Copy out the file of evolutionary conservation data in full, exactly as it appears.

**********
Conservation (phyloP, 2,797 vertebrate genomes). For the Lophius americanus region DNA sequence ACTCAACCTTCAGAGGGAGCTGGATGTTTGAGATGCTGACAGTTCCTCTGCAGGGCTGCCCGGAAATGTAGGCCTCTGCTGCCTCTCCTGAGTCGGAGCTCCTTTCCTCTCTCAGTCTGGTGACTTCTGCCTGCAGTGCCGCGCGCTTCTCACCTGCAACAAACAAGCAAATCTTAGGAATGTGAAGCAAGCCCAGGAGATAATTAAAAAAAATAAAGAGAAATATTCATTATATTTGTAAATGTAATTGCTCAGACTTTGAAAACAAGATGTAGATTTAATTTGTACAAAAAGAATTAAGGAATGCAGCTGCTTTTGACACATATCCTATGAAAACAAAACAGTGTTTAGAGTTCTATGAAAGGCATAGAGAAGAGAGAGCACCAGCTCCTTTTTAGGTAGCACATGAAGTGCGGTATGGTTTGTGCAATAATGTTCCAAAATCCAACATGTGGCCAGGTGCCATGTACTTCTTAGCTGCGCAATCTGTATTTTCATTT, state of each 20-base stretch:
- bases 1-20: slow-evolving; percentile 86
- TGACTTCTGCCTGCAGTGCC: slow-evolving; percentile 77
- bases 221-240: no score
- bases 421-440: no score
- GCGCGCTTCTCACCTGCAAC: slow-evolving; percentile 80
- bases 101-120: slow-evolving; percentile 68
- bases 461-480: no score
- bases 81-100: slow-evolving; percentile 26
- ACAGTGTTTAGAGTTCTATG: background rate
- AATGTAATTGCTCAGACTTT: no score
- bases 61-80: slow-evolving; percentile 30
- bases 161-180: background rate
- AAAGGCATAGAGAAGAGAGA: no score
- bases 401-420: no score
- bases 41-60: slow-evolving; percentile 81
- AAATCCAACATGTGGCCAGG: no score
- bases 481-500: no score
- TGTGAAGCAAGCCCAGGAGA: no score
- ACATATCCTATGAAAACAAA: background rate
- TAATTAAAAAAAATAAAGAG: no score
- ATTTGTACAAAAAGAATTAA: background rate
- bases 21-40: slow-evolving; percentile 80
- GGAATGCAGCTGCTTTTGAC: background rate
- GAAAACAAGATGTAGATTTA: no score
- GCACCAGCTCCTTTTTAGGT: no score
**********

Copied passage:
Conservation (phyloP, 2,797 vertebrate genomes). For the Lophius americanus region DNA sequence ACTCAACCTTCAGAGGGAGCTGGATGTTTGAGATGCTGACAGTTCCTCTGCAGGGCTGCCCGGAAATGTAGGCCTCTGCTGCCTCTCCTGAGTCGGAGCTCCTTTCCTCTCTCAGTCTGGTGACTTCTGCCTGCAGTGCCGCGCGCTTCTCACCTGCAACAAACAAGCAAATCTTAGGAATGTGAAGCAAGCCCAGGAGATAATTAAAAAAAATAAAGAGAAATATTCATTATATTTGTAAATGTAATTGCTCAGACTTTGAAAACAAGATGTAGATTTAATTTGTACAAAAAGAATTAAGGAATGCAGCTGCTTTTGACACATATCCTATGAAAACAAAACAGTGTTTAGAGTTCTATGAAAGGCATAGAGAAGAGAGAGCACCAGCTCCTTTTTAGGTAGCACATGAAGTGCGGTATGGTTTGTGCAATAATGTTCCAAAATCCAACATGTGGCCAGGTGCCATGTACTTCTTAGCTGCGCAATCTGTATTTTCATTT, state of each 20-base stretch:
- bases 1-20: slow-evolving; percentile 86
- TGACTTCTGCCTGCAGTGCC: slow-evolving; percentile 77
- bases 221-240: no score
- bases 421-440: no score
- GCGCGCTTCTCACCTGCAAC: slow-evolving; percentile 80
- bases 101-120: slow-evolving; percentile 68
- bases 461-480: no score
- bases 81-100: slow-evolving; percentile 26
- ACAGTGTTTAGAGTTCTATG: background rate
- AATGTAATTGCTCAGACTTT: no score
- bases 61-80: slow-evolving; percentile 30
- bases 161-180: background rate
- AAAGGCATAGAGAAGAGAGA: no score
- bases 401-420: no score
- bases 41-60: slow-evolving; percentile 81
- AAATCCAACATGTGGCCAGG: no score
- bases 481-500: no score
- TGTGAAGCAAGCCCAGGAGA: no score
- ACATATCCTATGAAAACAAA: background rate
- TAATTAAAAAAAATAAAGAG: no score
- ATTTGTACAAAAAGAATTAA: background rate
- bases 21-40: slow-evolving; percentile 80
- GGAATGCAGCTGCTTTTGAC: background rate
- GAAAACAAGATGTAGATTTA: no score
- GCACCAGCTCCTTTTTAGGT: no score